There was a time before Facebook and Flickr when people mailed picture postcards to friends and family as they traveled on vacation. They were often called “penny postcards” because the stamp cost just a penny. Here is one from Washington, D.C. in which the writer - Celinda, my grandmother - tells of voting and attending a luncheon with other Daughters of the American Revolution from Ohio. You’ll also notice that this 1935 postcard bears an address with just a name and a town!
Why not make this the summer to bring back the pleasure of picture postcards and summer letters? A dear friend of mine who goes to Minnesota to fish every summer often writes four to six page letters by hand; they can’t be read on the fly as we do with emails and Facebook posts. They must be savored, as I visualize the family members or fishing adventures he describes.
The Year of Good-Byes: A True Story of Friendship, Family, and Farewells, to the beauty and emotional power of much shorter handwritten notes. The notes include drawings and poetry in a poesiealbum, or autograph book, kept by Debbie devotes her award-winning book, ’s mother Jutta during her last year in Germany in 1938. Young readers continue to add their own poetry to Debbie’s .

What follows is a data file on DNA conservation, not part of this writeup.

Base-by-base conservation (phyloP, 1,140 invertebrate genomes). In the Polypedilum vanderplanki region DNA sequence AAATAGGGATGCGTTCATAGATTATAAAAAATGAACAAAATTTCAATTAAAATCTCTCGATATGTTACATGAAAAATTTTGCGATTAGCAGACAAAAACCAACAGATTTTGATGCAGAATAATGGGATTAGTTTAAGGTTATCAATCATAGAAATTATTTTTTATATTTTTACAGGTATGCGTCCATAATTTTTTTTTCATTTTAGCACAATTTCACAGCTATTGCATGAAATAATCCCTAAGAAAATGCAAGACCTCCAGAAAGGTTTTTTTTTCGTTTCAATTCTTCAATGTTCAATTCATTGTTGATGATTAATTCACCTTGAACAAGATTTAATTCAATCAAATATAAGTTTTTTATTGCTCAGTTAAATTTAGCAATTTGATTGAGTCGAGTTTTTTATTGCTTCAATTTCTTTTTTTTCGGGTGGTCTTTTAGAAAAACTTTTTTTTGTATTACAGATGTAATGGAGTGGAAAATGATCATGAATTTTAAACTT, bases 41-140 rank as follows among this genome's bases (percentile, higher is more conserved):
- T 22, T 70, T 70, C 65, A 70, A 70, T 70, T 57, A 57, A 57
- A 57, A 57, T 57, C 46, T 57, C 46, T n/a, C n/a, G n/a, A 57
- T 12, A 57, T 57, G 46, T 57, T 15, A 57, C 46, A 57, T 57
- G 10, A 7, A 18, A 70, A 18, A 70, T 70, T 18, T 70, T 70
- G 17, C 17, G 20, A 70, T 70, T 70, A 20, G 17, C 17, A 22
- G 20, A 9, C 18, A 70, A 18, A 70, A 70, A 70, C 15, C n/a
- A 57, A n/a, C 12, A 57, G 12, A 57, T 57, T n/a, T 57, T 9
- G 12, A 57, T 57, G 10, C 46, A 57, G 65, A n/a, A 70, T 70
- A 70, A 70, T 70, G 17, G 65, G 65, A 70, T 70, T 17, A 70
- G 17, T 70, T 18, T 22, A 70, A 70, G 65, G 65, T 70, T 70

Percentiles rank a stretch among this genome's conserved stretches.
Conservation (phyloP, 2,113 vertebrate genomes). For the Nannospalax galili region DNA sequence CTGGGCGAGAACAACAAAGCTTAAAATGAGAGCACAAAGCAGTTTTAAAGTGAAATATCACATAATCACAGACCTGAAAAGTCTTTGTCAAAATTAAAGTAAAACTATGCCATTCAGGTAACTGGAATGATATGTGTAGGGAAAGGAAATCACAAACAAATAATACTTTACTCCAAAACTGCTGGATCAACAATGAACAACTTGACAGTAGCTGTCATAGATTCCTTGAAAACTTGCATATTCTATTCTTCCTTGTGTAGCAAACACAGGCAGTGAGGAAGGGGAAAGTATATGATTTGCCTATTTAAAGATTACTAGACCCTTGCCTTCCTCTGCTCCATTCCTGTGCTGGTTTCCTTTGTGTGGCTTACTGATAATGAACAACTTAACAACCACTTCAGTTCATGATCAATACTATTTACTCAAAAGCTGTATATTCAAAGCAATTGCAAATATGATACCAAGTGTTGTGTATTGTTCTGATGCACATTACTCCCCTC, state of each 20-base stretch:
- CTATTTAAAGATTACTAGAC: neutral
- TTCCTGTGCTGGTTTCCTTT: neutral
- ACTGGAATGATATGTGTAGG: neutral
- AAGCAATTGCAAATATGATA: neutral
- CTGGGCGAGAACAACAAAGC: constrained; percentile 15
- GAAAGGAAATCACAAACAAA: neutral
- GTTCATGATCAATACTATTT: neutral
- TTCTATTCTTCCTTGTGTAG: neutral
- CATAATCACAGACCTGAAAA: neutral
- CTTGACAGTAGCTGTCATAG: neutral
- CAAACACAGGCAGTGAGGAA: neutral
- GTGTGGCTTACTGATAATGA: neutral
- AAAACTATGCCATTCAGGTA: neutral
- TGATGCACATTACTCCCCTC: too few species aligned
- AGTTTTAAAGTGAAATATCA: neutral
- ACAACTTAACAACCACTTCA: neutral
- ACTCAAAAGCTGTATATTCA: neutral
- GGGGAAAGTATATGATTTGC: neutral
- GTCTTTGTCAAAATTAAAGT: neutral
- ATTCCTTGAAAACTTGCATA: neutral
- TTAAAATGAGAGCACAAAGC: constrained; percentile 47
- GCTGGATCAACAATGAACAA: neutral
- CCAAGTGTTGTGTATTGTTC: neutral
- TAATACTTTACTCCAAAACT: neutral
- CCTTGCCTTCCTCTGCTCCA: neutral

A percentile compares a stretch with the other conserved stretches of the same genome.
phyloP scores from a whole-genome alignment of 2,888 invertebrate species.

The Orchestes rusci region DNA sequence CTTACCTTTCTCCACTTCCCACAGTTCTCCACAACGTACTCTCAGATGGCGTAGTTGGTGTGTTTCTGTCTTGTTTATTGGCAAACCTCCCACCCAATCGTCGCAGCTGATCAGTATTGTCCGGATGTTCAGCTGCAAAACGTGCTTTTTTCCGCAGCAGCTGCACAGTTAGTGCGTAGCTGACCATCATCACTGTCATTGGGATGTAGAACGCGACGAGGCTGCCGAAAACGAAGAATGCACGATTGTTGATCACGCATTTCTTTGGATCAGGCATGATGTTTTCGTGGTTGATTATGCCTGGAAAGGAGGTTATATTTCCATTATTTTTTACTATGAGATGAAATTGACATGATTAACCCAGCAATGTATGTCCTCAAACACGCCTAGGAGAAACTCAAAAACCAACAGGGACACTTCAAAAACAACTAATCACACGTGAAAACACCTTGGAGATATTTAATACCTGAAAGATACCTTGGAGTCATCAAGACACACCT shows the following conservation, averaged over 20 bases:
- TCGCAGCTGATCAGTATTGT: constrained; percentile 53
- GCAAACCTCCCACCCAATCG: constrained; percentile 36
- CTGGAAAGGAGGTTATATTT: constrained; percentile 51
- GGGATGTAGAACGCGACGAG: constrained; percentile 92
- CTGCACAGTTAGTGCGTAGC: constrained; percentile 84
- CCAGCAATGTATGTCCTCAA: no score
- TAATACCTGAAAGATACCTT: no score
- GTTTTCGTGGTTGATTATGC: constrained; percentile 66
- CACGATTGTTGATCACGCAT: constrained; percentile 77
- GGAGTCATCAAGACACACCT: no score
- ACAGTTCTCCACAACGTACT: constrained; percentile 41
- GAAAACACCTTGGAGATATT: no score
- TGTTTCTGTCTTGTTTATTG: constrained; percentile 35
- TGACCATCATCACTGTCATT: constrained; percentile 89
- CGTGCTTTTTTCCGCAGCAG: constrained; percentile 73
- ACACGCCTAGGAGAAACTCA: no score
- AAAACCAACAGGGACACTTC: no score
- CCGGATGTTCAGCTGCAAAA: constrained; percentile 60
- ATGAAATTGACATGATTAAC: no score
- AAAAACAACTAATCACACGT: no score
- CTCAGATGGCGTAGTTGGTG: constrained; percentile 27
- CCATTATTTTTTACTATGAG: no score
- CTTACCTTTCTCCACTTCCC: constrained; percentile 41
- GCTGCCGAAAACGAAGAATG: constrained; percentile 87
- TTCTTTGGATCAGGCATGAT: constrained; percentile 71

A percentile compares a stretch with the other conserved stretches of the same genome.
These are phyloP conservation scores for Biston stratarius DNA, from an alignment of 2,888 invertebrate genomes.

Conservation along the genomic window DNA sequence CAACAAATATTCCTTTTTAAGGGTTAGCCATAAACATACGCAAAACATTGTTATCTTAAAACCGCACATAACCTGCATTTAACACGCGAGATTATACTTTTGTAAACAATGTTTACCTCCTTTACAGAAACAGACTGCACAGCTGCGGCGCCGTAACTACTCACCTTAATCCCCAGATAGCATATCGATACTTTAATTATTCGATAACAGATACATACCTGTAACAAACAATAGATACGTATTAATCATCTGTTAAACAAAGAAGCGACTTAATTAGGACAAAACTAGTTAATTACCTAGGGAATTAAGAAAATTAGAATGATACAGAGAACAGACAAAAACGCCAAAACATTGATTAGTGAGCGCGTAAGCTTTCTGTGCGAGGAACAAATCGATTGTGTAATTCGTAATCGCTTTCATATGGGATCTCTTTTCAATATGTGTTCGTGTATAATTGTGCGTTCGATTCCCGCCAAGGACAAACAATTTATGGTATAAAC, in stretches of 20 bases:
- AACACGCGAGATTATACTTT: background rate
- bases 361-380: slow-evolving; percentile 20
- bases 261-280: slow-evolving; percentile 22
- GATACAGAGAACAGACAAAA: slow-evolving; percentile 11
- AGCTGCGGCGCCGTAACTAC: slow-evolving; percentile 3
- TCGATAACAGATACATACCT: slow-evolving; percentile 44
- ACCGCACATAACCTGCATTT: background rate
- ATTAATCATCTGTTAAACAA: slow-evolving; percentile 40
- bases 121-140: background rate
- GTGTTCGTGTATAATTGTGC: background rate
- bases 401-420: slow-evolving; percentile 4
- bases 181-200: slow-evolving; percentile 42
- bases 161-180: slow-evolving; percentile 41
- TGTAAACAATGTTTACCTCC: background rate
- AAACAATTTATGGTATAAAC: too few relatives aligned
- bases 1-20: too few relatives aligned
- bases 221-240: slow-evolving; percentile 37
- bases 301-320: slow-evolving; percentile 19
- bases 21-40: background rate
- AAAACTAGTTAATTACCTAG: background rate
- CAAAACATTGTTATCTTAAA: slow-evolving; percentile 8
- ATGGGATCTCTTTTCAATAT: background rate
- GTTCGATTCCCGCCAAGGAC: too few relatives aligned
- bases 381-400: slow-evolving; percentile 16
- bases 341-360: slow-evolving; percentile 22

In Valerie Tripp’s American Girl book, Changes for Kit, Kit Kittredge writes a letter to the editor dictated by her uncle. She disagreed with it so completely that she wrote her own - and the newspaper printed hers! The teachers who developed the website Books Kids Love include a long list of titles perfect for encouraging letter writing.
Letters help us preserve memories, make political statements or just add pleasure to a friend’s day. Encourage students to write and send a picture postcard from wherever they are going this summer - or even from their own hometown. It is a chance to practice the mechanics of writing an address correctly when it includes more than just a @ and a dot. The space on a postcard is small enough that even reluctant writers might be inspired. A 140-character Tweet would fit just fine!
Encourage students to
• describe something colorful or interesting in a few carefully chosen words, or
• tell what they have been doing so that the reader could visualize it, or
• make a connection with the reader by mentioning something they have in common that relates to the picture or place (hearing a band they both like, seeing a funny dog or cat, flying a kite on the beach), or
• send postcards to a teacher at school so they can be shared in the fall.
Wishing everyone a lovely summer, filled with books - and letters!